- Fairfield Avenue National Historic District is established in 2011
- Three-family is purchased in August 2013; owner looks up and down the street to determine that most all properties have been re-sided with vinyl or aluminum
- Hires a contractor who claims to have obtained permits to replace original windows and doors and to re-side the residence – sadly not the case
- Work begins with inexpensive materials with no thought to preserving and retaining the architectural details of the house.
- Stop-Work order issued by the City with 1/3 of the house sided
- Owner meets with city staff to discuss options and no agreement can be reached
- Case brought before Hartford Historic Commission with recommendation that owner begin again and restore wood siding and replace current doors with ones which are appropriate
- At hearing owner is required to listen, practically with hat in hand, while commission discusses their feelings on what should happen. (Owner is literally standing during the entire lengthy discussion)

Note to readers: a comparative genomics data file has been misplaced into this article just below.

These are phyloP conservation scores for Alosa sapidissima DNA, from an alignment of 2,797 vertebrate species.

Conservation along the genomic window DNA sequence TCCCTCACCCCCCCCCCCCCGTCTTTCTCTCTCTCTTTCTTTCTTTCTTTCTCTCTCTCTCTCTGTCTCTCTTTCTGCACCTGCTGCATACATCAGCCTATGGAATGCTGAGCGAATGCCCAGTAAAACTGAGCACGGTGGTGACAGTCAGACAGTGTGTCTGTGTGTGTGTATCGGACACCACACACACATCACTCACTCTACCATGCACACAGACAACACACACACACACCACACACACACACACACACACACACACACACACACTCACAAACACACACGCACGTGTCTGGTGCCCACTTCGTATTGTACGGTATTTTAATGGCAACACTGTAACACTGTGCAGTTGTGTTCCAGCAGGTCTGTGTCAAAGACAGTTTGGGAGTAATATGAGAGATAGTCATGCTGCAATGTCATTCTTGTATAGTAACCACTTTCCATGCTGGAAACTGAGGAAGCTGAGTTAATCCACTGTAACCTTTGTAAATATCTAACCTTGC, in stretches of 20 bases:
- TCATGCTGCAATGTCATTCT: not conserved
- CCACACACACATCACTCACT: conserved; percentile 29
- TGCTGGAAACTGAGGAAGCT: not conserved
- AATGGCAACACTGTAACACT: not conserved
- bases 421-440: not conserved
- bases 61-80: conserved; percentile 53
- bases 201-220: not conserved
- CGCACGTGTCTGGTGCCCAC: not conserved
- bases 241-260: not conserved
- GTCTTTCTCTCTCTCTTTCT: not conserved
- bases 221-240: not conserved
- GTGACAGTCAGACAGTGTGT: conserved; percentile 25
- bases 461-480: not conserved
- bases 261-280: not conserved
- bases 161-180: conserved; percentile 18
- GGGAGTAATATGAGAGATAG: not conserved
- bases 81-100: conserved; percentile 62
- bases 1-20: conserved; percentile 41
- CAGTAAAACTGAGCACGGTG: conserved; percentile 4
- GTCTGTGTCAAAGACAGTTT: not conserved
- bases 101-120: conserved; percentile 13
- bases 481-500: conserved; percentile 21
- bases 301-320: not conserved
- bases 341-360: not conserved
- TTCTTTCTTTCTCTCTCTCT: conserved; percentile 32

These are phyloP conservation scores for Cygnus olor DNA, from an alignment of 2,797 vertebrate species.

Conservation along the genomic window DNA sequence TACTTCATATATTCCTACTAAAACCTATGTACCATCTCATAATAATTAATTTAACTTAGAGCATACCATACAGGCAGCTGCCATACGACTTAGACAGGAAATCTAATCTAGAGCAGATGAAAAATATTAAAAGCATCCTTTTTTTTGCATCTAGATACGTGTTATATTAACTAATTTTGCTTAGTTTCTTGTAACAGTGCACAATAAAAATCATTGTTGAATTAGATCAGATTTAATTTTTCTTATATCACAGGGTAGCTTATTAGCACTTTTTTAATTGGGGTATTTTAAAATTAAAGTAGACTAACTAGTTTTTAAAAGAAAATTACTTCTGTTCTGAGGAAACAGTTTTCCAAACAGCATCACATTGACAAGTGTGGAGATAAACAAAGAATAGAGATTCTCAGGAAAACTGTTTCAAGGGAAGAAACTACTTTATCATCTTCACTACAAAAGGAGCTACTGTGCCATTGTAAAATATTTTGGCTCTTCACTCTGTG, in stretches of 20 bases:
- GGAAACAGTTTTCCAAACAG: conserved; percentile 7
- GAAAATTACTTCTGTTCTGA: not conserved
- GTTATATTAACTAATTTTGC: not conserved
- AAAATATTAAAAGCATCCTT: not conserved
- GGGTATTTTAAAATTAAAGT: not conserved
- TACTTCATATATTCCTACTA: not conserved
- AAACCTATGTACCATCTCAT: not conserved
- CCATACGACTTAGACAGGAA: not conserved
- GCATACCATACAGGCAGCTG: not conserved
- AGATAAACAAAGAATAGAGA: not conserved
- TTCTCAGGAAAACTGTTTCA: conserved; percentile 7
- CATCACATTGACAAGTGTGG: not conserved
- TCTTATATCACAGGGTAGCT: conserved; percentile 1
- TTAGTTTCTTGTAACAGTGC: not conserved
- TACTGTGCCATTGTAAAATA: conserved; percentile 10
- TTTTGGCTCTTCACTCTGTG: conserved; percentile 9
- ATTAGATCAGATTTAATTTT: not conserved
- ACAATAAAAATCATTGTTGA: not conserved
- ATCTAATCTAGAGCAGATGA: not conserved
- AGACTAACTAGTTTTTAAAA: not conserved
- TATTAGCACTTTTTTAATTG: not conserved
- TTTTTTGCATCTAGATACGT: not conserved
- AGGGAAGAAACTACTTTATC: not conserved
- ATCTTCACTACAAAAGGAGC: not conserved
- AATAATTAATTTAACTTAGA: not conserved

- Commission is unable to decide what it feels best to require so denies owner any option to proceed other than restoration, the cost of which no one knows. Owner claims to have already spent money and has no access to sufficient funds to restore exterior as desired.
- Owner is dismissed
- House remains in limbo with no direction on how to proceed
- Neighborhood “on fire” about the issue
Why write about this? Hartford Preservation Alliance was created to protect the historic fabric of the city and has done a fine job to date. HPA is working on a new strategic plan, one which holds promise to mitigate the standoff on Fairfield Avenue. With broad-based consensus, the plan brings relevance to historic preservation in addressing practical situations as described here.
Join us next time for 297 Fairfield Avenue: The Solution